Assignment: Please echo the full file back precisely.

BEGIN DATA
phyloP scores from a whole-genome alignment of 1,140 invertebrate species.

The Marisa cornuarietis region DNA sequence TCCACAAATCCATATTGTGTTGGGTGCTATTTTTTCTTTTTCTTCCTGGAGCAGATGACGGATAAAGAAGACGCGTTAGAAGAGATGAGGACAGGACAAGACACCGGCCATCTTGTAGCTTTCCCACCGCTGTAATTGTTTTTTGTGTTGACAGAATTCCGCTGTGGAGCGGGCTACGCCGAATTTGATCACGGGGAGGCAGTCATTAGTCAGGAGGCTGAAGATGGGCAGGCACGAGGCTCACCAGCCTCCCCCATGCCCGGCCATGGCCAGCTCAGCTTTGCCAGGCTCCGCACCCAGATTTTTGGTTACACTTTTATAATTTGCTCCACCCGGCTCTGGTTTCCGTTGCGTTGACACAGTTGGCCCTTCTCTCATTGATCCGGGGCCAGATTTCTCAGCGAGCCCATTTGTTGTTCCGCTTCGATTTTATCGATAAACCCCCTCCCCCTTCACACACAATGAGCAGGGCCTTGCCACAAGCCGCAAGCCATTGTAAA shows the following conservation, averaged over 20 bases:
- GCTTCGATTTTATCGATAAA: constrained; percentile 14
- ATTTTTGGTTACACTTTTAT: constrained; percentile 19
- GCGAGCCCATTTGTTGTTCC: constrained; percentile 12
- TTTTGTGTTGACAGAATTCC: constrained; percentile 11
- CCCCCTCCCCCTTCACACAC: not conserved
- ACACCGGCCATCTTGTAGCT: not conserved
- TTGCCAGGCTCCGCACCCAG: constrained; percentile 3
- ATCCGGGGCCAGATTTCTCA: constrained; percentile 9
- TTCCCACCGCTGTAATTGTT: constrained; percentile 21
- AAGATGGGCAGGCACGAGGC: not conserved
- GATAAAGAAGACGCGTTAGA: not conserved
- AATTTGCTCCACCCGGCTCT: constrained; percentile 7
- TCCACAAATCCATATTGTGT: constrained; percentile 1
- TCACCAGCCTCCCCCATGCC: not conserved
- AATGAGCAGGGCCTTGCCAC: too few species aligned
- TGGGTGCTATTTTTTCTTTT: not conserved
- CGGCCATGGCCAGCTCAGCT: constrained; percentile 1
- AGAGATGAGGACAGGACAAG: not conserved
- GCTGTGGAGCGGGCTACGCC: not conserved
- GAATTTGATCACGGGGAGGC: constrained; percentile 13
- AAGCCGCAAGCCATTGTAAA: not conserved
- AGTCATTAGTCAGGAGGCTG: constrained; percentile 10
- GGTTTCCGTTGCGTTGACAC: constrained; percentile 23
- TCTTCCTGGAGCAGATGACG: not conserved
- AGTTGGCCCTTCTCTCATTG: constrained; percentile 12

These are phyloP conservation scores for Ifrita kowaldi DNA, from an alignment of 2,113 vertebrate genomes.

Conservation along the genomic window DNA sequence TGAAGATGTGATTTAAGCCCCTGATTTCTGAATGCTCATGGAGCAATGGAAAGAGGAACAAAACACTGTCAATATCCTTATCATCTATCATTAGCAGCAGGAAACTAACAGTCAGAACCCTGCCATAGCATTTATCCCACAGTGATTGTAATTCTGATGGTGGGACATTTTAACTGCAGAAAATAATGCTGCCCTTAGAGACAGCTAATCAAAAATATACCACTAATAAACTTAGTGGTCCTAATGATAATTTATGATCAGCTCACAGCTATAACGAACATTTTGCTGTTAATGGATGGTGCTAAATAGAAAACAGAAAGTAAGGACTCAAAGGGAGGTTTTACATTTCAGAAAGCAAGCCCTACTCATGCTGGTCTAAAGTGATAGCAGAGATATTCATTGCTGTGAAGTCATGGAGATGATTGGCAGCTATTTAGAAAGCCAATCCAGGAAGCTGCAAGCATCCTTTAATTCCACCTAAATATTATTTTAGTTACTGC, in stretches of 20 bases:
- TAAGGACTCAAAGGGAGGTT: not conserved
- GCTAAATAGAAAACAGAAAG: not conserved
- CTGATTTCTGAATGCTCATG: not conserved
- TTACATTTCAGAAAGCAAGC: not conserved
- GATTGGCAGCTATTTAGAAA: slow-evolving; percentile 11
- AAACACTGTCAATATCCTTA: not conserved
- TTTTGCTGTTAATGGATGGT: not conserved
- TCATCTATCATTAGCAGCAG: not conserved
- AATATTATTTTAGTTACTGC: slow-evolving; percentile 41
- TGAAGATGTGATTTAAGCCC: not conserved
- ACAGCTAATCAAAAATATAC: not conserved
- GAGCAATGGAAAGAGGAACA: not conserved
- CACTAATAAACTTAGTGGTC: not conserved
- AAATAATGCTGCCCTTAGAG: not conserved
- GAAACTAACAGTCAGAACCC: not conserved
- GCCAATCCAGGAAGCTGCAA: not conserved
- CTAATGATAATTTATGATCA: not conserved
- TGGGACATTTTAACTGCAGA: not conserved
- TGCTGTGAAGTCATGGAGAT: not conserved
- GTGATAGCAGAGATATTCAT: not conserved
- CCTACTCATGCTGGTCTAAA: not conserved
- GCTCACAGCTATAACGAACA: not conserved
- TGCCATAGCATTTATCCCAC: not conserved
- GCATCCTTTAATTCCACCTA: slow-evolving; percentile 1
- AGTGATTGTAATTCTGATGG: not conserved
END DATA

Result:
phyloP scores from a whole-genome alignment of 1,140 invertebrate species.

The Marisa cornuarietis region DNA sequence TCCACAAATCCATATTGTGTTGGGTGCTATTTTTTCTTTTTCTTCCTGGAGCAGATGACGGATAAAGAAGACGCGTTAGAAGAGATGAGGACAGGACAAGACACCGGCCATCTTGTAGCTTTCCCACCGCTGTAATTGTTTTTTGTGTTGACAGAATTCCGCTGTGGAGCGGGCTACGCCGAATTTGATCACGGGGAGGCAGTCATTAGTCAGGAGGCTGAAGATGGGCAGGCACGAGGCTCACCAGCCTCCCCCATGCCCGGCCATGGCCAGCTCAGCTTTGCCAGGCTCCGCACCCAGATTTTTGGTTACACTTTTATAATTTGCTCCACCCGGCTCTGGTTTCCGTTGCGTTGACACAGTTGGCCCTTCTCTCATTGATCCGGGGCCAGATTTCTCAGCGAGCCCATTTGTTGTTCCGCTTCGATTTTATCGATAAACCCCCTCCCCCTTCACACACAATGAGCAGGGCCTTGCCACAAGCCGCAAGCCATTGTAAA shows the following conservation, averaged over 20 bases:
- GCTTCGATTTTATCGATAAA: constrained; percentile 14
- ATTTTTGGTTACACTTTTAT: constrained; percentile 19
- GCGAGCCCATTTGTTGTTCC: constrained; percentile 12
- TTTTGTGTTGACAGAATTCC: constrained; percentile 11
- CCCCCTCCCCCTTCACACAC: not conserved
- ACACCGGCCATCTTGTAGCT: not conserved
- TTGCCAGGCTCCGCACCCAG: constrained; percentile 3
- ATCCGGGGCCAGATTTCTCA: constrained; percentile 9
- TTCCCACCGCTGTAATTGTT: constrained; percentile 21
- AAGATGGGCAGGCACGAGGC: not conserved
- GATAAAGAAGACGCGTTAGA: not conserved
- AATTTGCTCCACCCGGCTCT: constrained; percentile 7
- TCCACAAATCCATATTGTGT: constrained; percentile 1
- TCACCAGCCTCCCCCATGCC: not conserved
- AATGAGCAGGGCCTTGCCAC: too few species aligned
- TGGGTGCTATTTTTTCTTTT: not conserved
- CGGCCATGGCCAGCTCAGCT: constrained; percentile 1
- AGAGATGAGGACAGGACAAG: not conserved
- GCTGTGGAGCGGGCTACGCC: not conserved
- GAATTTGATCACGGGGAGGC: constrained; percentile 13
- AAGCCGCAAGCCATTGTAAA: not conserved
- AGTCATTAGTCAGGAGGCTG: constrained; percentile 10
- GGTTTCCGTTGCGTTGACAC: constrained; percentile 23
- TCTTCCTGGAGCAGATGACG: not conserved
- AGTTGGCCCTTCTCTCATTG: constrained; percentile 12

These are phyloP conservation scores for Ifrita kowaldi DNA, from an alignment of 2,113 vertebrate genomes.

Conservation along the genomic window DNA sequence TGAAGATGTGATTTAAGCCCCTGATTTCTGAATGCTCATGGAGCAATGGAAAGAGGAACAAAACACTGTCAATATCCTTATCATCTATCATTAGCAGCAGGAAACTAACAGTCAGAACCCTGCCATAGCATTTATCCCACAGTGATTGTAATTCTGATGGTGGGACATTTTAACTGCAGAAAATAATGCTGCCCTTAGAGACAGCTAATCAAAAATATACCACTAATAAACTTAGTGGTCCTAATGATAATTTATGATCAGCTCACAGCTATAACGAACATTTTGCTGTTAATGGATGGTGCTAAATAGAAAACAGAAAGTAAGGACTCAAAGGGAGGTTTTACATTTCAGAAAGCAAGCCCTACTCATGCTGGTCTAAAGTGATAGCAGAGATATTCATTGCTGTGAAGTCATGGAGATGATTGGCAGCTATTTAGAAAGCCAATCCAGGAAGCTGCAAGCATCCTTTAATTCCACCTAAATATTATTTTAGTTACTGC, in stretches of 20 bases:
- TAAGGACTCAAAGGGAGGTT: not conserved
- GCTAAATAGAAAACAGAAAG: not conserved
- CTGATTTCTGAATGCTCATG: not conserved
- TTACATTTCAGAAAGCAAGC: not conserved
- GATTGGCAGCTATTTAGAAA: slow-evolving; percentile 11
- AAACACTGTCAATATCCTTA: not conserved
- TTTTGCTGTTAATGGATGGT: not conserved
- TCATCTATCATTAGCAGCAG: not conserved
- AATATTATTTTAGTTACTGC: slow-evolving; percentile 41
- TGAAGATGTGATTTAAGCCC: not conserved
- ACAGCTAATCAAAAATATAC: not conserved
- GAGCAATGGAAAGAGGAACA: not conserved
- CACTAATAAACTTAGTGGTC: not conserved
- AAATAATGCTGCCCTTAGAG: not conserved
- GAAACTAACAGTCAGAACCC: not conserved
- GCCAATCCAGGAAGCTGCAA: not conserved
- CTAATGATAATTTATGATCA: not conserved
- TGGGACATTTTAACTGCAGA: not conserved
- TGCTGTGAAGTCATGGAGAT: not conserved
- GTGATAGCAGAGATATTCAT: not conserved
- CCTACTCATGCTGGTCTAAA: not conserved
- GCTCACAGCTATAACGAACA: not conserved
- TGCCATAGCATTTATCCCAC: not conserved
- GCATCCTTTAATTCCACCTA: slow-evolving; percentile 1
- AGTGATTGTAATTCTGATGG: not conserved